Advanced renal cell carcinoma agent doubles progression-free survival

January 1, 2011

A multi-targeted angiogenesis inhibitor more than doubled progression-free survival in patients with advanced renal cell carcinoma.

Milan, Italy-A multi-targeted angiogenesis inhibitor more than doubled progression-free survival (PFS) in patients with advanced renal cell carcinoma, a recent study indicates.

However, the improved PFS did not lead to an overall survival advantage.

Pazopanib, which was granted FDA approval for treatment of advanced RCC in 2009, is an oral agent that targets vascular endothelial growth factor receptors (VEGFR), platelet-derived growth factor receptor, and c-Kit.

Dr. Sternberg presented final results from a multicenter study involving 435 patients with advanced RCC with clear-cell histology. Patients were randomized 2:1 to pazopanib or placebo. Treatment continued until disease progression, at which time all patients on the placebo arm had the option to receive open-label pazopanib.

The patients had a median age of approximately 60 years, and the two treatment groups did not differ significantly with respect to baseline characteristics. Dr. Sternberg reported that 53% to 54% of the patients had no prior exposure to cytokine therapy.

Pazopanib treatment led to a median PFS of 11.1 months in treatment-naïve patients and 7.4 months in cytokine-pre-treated patients. That compared with 2.8 months and 4.2 months, respectively, in the placebo group (p<.001 for both comparisons).

Crossover affects overall survival

The study had statistical power to detect 50% improvement in overall survival with pazopanib. An interim analysis at the time of the final PFS analysis showed a trend toward improved survival, but not a statistically significant difference. The final analysis showed an overall survival of 22.9 months in the pazopanib group and 20.5 months in the placebo group, also a nonsignificant difference.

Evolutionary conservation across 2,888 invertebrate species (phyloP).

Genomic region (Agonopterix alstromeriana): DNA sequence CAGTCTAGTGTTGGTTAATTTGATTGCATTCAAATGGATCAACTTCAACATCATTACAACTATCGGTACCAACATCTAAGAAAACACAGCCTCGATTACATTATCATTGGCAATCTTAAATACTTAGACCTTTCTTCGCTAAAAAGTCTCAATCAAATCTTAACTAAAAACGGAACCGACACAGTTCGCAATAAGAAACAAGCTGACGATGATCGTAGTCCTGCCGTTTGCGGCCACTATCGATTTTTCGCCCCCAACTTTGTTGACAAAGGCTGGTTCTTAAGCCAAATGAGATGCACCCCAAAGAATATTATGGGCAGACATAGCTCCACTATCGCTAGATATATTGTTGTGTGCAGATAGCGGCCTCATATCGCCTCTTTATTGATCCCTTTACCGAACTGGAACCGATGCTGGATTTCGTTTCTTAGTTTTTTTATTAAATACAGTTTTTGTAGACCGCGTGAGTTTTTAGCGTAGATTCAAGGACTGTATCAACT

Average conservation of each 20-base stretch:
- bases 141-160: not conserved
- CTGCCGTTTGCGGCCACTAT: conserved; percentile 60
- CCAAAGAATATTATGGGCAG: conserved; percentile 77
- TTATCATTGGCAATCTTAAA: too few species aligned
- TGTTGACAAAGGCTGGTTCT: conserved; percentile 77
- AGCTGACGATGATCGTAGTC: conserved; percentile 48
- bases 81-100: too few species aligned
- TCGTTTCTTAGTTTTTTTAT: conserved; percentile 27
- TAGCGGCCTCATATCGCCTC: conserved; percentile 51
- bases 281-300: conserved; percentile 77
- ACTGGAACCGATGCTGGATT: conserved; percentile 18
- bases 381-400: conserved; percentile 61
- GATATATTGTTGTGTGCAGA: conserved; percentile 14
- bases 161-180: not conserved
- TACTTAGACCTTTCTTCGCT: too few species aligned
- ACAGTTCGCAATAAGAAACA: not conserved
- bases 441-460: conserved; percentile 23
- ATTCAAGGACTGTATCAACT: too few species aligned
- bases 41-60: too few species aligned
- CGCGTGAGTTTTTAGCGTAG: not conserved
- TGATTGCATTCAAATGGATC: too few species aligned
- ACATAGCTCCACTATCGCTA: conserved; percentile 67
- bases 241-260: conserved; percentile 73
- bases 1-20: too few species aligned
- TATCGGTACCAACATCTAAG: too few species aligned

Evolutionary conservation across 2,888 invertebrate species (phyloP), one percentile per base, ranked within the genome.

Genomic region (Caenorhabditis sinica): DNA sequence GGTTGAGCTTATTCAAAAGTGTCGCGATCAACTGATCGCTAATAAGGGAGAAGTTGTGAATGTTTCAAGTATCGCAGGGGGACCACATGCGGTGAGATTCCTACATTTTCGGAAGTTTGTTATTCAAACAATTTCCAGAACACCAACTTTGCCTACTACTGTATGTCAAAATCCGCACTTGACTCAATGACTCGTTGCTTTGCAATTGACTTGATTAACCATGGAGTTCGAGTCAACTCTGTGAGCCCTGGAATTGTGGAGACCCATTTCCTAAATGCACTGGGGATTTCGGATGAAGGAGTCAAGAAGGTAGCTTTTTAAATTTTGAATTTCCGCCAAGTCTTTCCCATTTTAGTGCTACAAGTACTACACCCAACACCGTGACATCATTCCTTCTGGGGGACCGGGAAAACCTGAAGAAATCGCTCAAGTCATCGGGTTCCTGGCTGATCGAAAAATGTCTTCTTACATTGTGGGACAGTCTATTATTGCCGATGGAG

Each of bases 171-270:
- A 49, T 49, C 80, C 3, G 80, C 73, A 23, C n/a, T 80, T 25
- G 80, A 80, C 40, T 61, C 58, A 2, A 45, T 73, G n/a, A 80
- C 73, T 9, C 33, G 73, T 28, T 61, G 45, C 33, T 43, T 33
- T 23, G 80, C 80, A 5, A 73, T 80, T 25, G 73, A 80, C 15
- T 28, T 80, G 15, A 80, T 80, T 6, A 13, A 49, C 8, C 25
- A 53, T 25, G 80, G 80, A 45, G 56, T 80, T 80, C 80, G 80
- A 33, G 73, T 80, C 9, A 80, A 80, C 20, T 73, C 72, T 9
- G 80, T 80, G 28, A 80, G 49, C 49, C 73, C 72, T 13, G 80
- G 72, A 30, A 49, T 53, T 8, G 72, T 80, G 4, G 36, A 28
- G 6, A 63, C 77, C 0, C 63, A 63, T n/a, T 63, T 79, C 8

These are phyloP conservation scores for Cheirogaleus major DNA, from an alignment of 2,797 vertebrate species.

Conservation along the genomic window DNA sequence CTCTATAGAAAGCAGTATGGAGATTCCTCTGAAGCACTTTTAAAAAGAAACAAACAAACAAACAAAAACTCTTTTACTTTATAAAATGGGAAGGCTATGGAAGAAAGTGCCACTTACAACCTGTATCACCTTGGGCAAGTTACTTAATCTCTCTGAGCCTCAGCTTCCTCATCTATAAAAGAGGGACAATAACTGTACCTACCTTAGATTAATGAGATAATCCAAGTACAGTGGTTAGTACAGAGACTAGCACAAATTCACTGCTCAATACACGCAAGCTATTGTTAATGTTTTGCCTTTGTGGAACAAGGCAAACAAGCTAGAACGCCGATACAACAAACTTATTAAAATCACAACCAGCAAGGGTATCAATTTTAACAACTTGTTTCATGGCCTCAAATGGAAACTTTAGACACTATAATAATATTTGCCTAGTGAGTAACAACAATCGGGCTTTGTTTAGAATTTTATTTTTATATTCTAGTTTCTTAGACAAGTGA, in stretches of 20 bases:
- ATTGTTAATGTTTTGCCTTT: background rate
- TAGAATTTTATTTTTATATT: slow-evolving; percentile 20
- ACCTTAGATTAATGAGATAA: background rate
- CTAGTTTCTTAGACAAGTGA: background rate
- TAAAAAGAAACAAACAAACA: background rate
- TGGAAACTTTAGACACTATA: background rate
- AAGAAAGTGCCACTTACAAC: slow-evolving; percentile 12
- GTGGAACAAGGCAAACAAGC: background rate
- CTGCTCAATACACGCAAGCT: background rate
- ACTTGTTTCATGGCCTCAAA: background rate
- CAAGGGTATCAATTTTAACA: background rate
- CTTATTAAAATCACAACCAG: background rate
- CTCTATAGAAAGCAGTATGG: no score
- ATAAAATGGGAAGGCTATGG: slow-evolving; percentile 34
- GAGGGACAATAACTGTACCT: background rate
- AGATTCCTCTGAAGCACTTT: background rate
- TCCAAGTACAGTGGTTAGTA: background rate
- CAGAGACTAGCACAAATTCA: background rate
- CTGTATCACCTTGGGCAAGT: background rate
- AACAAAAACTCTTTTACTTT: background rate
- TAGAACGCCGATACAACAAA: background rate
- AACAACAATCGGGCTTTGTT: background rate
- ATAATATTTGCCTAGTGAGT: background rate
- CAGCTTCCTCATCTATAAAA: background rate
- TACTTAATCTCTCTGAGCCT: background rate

Reiterating the effect of crossover on survival, Dr. Sternberg said, "Crossover occurred as early as 6 weeks after beginning randomized treatment. Many patients who crossed over to pazopanib continued treatment for prolonged periods of time."

More than half (54%) of placebo patients crossed over to pazopanib. In contrast, only 22% of patients in the pazopanib group received additional anti-VEGFR or mammalian target of rapamycin inhibitor therapy.

In two post hoc analyses, investigators analyzed overall survival after adjustment for crossover from the placebo group. Two separate analyses showed 50% or greater improvement in overall survival with pazopanib versus placebo.

Overall, 93% of patients in the pazopanib group had adverse events, compared with 74% of the placebo group. Grade 3 adverse events occurred in 36% of the pazopanib arm and 17% of the placebo group, and grade 4 events occurred in 9% and 6%, respectively. The most common adverse events in the pazopanib arm were diarrhea (52%), hypertension (40%), and hair color changes (38%). No significant changes to the type, frequency, or severity of adverse events were observed with longer follow-up.

Dr. Sternberg and several of her co-authors disclosed a financial and/or other relationship with GlaxoSmithKline.